Tim Hudak has been traveling around Ontario, pledging to create a million jobs by cutting taxes. Linda McQuaig writes that the problem is that Hudak's plan is an hallucination:
But what makes Hudak’s plan veer beyond nutty to insidious is the fact that it’s coupled with a plan to cut 100,000 public sector jobs. (That’s how he plans to pay for the tax cuts that, allegedly, would create the jobs.)
Unlike the imaginary ones, these public sector jobs — mostly in education, health care and social services — are real jobs held by real workers providing real services to real people. This will all go, Hudak pledges boldly.
So Hudak’s job creation plan begins by eliminating 100,000 jobs, leaving him obliged to create even more new jobs — 1.1 million. Since they’re imaginary, this turns out to be easy.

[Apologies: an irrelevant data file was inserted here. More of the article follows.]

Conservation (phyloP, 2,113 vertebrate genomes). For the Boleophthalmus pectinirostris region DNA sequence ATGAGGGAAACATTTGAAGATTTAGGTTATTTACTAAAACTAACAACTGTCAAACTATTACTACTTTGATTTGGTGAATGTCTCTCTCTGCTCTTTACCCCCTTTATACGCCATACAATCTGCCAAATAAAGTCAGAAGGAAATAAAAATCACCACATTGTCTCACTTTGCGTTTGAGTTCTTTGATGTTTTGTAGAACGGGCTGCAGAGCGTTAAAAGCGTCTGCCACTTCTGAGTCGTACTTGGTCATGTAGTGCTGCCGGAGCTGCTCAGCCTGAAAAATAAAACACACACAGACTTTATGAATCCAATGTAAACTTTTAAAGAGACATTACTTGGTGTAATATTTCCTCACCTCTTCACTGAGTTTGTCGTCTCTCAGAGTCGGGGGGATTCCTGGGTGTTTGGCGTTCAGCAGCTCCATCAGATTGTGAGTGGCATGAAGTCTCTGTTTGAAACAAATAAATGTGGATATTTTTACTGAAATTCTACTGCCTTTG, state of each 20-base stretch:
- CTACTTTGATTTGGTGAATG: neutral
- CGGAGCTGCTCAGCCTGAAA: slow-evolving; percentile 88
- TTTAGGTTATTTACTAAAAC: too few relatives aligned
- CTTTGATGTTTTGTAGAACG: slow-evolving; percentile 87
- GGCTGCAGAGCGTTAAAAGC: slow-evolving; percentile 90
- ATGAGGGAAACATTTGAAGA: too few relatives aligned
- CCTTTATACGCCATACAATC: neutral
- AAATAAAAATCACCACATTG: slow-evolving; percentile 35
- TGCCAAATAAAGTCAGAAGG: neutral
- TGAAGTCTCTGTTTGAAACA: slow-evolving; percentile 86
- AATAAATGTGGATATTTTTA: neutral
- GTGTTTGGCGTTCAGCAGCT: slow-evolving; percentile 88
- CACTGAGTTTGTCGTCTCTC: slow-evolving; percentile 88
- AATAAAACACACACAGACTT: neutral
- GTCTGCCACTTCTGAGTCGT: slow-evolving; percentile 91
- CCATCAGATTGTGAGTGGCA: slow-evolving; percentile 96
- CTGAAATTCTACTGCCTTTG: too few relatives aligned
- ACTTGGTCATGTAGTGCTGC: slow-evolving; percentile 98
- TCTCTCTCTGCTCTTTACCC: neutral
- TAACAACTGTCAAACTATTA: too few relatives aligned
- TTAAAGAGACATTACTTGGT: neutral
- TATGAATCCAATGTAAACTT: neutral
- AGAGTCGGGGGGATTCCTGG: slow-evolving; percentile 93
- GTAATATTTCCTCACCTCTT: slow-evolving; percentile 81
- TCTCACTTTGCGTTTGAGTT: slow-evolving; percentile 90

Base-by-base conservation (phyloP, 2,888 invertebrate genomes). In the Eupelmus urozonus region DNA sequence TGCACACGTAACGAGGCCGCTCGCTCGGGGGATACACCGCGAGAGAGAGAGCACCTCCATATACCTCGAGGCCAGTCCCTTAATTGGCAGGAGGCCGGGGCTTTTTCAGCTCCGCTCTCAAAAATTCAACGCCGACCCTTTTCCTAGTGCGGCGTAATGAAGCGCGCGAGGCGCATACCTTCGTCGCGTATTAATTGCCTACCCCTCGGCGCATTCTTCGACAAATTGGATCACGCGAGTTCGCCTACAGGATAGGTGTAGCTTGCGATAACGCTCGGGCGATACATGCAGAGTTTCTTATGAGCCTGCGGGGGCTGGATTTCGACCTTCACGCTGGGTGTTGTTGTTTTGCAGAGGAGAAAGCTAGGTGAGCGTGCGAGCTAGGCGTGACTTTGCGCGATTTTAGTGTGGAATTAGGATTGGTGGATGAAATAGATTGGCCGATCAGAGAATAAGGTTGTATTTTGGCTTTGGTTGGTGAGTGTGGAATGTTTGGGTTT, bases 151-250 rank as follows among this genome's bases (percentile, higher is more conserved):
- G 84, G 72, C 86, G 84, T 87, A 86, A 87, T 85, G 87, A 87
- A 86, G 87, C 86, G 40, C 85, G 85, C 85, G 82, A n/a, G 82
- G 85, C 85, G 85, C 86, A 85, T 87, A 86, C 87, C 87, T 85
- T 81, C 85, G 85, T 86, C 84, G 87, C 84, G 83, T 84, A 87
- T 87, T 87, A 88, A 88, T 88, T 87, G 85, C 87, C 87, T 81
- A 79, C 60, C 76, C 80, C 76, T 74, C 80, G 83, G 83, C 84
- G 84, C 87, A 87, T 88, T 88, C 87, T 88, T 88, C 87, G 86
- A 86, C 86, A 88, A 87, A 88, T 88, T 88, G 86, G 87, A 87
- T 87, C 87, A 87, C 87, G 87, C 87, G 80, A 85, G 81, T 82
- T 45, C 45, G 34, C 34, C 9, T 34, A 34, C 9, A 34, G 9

Hudak claims that the Conference Board of Canada has approved his plan. That, too, is an hallucination:
Yes, the PCs did pay the Conference Board to do an analysis. But Pedro Antunes, deputy chief economist at the Conference Board, told me in an interview that the Conference Board is not endorsing the Million Jobs plan — nor did it even see the plan.
Antunes also acknowledged that data produced by the federal Finance department shows that far more jobs are created by government spending than by corporate tax reductions.
For instance, a 2009 Finance department chart estimates that if Ottawa spent $1 billion on support for unemployed and low-income individuals, it would generate 18,755 jobs. The same chart shows that if
Ottawa gave up $1 billion in revenue in corporate income tax reductions, this would create only 3,310 jobs.
In other words, the federal Finance department — not known for progressive economics, particularly in the Harper era — concluded that government spending on the poor and unemployed creates substantially more jobs than cutting corporate taxes.
When I asked Antunes if the same pattern would be true in Ontario, he replied: “You’re absolutely right. There are economic levers that could be bigger than corporate tax cuts.”
It's being kind to call Hudak's plan an hallucination. Some might call it a lie.